Tuesday, March 25, 2014

How to Add Twitter Card Information Previews to Your Web Site

Twitter lets you add previews of your web pages to tweets. Twitter calls these previews "cards."

If you or anyone else Tweets a link to your site, you can add title, description, a picture, and your Twitter account. The examples shown here are for a "summary" card type. Twitter offers other card types as well, including: summary with large image, photo, gallery, app, player, and product. Twitter claims photo cards have the highest click-through at 1.09% of Tweet impressions, and summary cards are 2nd highest at 0.95%.

To enable previews of your pages, add the following meta tags. Twitter provides a handy interactive web tool that lets you see how to use these tags. I divided the tags into sections based on how most sites construct pages, but you can ignore those distinctions if they do't apply to your site.

Site-Level Information

Site: Use your main Twitter account's screen name. For example:

<meta name="twitter:site" content="@TwitterUserName" />

Site ID: This optional tag includes Twitter's unique numeric ID for your Twitter account. If you don't know your numeric Twitter ID, you can skip this tag.

<meta name="twitter:site:id" content="1234567890" />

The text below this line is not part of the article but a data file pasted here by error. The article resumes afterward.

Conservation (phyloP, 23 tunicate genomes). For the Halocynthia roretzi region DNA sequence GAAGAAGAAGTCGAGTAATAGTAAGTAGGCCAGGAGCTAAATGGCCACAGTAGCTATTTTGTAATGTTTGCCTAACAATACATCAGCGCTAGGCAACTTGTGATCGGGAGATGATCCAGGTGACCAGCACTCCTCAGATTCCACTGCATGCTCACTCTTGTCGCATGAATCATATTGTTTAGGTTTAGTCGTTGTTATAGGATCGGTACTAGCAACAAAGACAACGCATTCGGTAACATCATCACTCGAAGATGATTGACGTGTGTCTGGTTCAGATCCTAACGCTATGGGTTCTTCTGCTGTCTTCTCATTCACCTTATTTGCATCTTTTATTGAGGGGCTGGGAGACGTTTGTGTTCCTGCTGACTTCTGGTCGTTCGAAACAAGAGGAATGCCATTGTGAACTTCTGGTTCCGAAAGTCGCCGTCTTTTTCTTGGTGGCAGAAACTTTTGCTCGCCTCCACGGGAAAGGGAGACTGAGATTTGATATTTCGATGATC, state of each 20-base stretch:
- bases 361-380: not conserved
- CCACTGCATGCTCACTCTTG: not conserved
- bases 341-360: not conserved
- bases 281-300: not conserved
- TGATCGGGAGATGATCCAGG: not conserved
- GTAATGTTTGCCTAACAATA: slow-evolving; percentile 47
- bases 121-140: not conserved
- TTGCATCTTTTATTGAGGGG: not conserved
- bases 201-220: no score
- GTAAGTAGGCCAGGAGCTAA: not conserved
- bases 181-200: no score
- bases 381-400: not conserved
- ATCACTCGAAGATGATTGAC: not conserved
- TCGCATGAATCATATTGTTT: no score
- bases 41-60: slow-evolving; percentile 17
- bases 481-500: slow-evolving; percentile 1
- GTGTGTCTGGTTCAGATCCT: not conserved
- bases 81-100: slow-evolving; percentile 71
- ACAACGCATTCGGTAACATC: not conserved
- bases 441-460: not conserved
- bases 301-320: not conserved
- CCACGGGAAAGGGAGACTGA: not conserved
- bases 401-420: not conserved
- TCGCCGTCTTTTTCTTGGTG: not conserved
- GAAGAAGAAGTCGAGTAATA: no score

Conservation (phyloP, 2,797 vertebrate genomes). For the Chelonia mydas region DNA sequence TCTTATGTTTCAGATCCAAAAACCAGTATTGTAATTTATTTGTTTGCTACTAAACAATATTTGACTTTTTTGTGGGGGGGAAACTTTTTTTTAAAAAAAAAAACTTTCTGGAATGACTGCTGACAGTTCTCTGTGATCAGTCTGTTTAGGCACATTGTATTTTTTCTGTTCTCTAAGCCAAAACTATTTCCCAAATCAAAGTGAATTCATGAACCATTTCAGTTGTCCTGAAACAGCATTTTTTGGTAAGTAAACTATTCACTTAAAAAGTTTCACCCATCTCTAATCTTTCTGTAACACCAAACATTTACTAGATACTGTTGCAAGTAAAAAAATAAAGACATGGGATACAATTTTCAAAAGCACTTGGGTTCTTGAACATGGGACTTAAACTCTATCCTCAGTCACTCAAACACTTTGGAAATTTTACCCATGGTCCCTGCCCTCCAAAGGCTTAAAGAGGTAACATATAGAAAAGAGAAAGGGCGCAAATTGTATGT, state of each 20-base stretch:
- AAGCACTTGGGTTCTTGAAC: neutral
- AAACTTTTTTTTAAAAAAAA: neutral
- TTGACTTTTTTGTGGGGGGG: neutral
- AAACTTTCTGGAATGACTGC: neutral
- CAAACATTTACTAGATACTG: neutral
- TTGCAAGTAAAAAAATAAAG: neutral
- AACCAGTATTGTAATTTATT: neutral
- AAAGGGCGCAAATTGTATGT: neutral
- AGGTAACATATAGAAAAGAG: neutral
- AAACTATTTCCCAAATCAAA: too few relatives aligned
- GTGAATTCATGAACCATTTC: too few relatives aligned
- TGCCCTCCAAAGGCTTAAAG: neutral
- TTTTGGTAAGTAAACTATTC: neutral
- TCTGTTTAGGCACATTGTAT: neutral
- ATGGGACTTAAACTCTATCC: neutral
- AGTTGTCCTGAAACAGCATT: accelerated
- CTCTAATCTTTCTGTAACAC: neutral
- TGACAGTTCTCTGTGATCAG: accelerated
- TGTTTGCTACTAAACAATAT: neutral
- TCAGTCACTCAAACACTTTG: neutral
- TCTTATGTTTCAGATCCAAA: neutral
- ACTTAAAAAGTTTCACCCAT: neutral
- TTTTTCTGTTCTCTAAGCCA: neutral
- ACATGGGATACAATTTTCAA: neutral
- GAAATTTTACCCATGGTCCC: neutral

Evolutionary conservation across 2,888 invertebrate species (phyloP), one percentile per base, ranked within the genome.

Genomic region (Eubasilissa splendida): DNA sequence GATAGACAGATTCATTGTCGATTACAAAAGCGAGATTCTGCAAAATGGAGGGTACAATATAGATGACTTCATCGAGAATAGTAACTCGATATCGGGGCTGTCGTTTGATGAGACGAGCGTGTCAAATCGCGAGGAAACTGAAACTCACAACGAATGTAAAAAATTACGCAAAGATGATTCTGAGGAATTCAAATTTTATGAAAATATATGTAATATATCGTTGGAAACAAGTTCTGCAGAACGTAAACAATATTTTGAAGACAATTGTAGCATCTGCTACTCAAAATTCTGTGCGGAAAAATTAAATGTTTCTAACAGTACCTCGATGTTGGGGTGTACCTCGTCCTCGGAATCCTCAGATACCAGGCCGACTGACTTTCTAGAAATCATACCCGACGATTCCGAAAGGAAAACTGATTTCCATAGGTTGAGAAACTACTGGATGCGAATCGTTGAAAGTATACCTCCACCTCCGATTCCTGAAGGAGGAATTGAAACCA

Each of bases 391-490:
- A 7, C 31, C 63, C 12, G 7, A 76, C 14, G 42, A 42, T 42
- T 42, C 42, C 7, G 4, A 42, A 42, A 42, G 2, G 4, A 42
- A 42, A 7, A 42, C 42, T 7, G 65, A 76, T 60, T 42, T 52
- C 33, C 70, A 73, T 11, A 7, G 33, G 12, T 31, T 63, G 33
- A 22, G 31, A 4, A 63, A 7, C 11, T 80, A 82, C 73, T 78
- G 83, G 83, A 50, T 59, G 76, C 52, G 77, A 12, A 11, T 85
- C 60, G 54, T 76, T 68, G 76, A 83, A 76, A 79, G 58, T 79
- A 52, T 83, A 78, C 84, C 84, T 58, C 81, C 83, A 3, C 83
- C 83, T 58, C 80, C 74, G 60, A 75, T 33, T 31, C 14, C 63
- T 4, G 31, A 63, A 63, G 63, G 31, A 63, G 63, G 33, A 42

Page Type-Level Information

Card Type: This tag lets you specify which kind of preview you want. You may want to use different cards by page type (e.g. blog posts or news vs. videos, vs. images), or a simply "summary" for your whole site.

<meta name="twitter:card" content="summary" />

Image: This lets you specify which logo or image to user in the previews.

<meta name="twitter:image" content="http://www.domain.com/path/image.png" />

Page Level Information

Title: This generally contains the same text as your page's title tag. However, it lets you customize the preview title that appears on Twitter.

<meta name="twitter:title" content="Title of Your Web Page Goes Here" />

Description: This is also generally the same text as your page's description tag. Again, you can customize it for Twitter previews if you like.

<meta name="twitter:description" content="Summary of your web page goes here." />

URL: This is the fully-qualified URL to your web page. I find that if this is missing or is not fully qualified (meaning including the http://www.domain.com/" part, Twitter won't display a preview.

<meta name="twitter:url" content="http://www.domain.com/path/file.html" />

Creator: This can be either your main Twitter account screen name, or the Twitter screen name of the page's author.

<meta name="twitter:creator" content="@AuthorTwitterName" />

Creator ID: This optional tag can be either your main Twitter account's numeric ID, or the Twitter numeric ID of the page's author.

<meta name="twitter:creator:id" content="9876543210" />


Once you have these tags set up on your pages, you must request that Twitter approve previews on links to your site. To apply for approval, run your page through the Validate & Apply tab on Twitter's Card Validator page.

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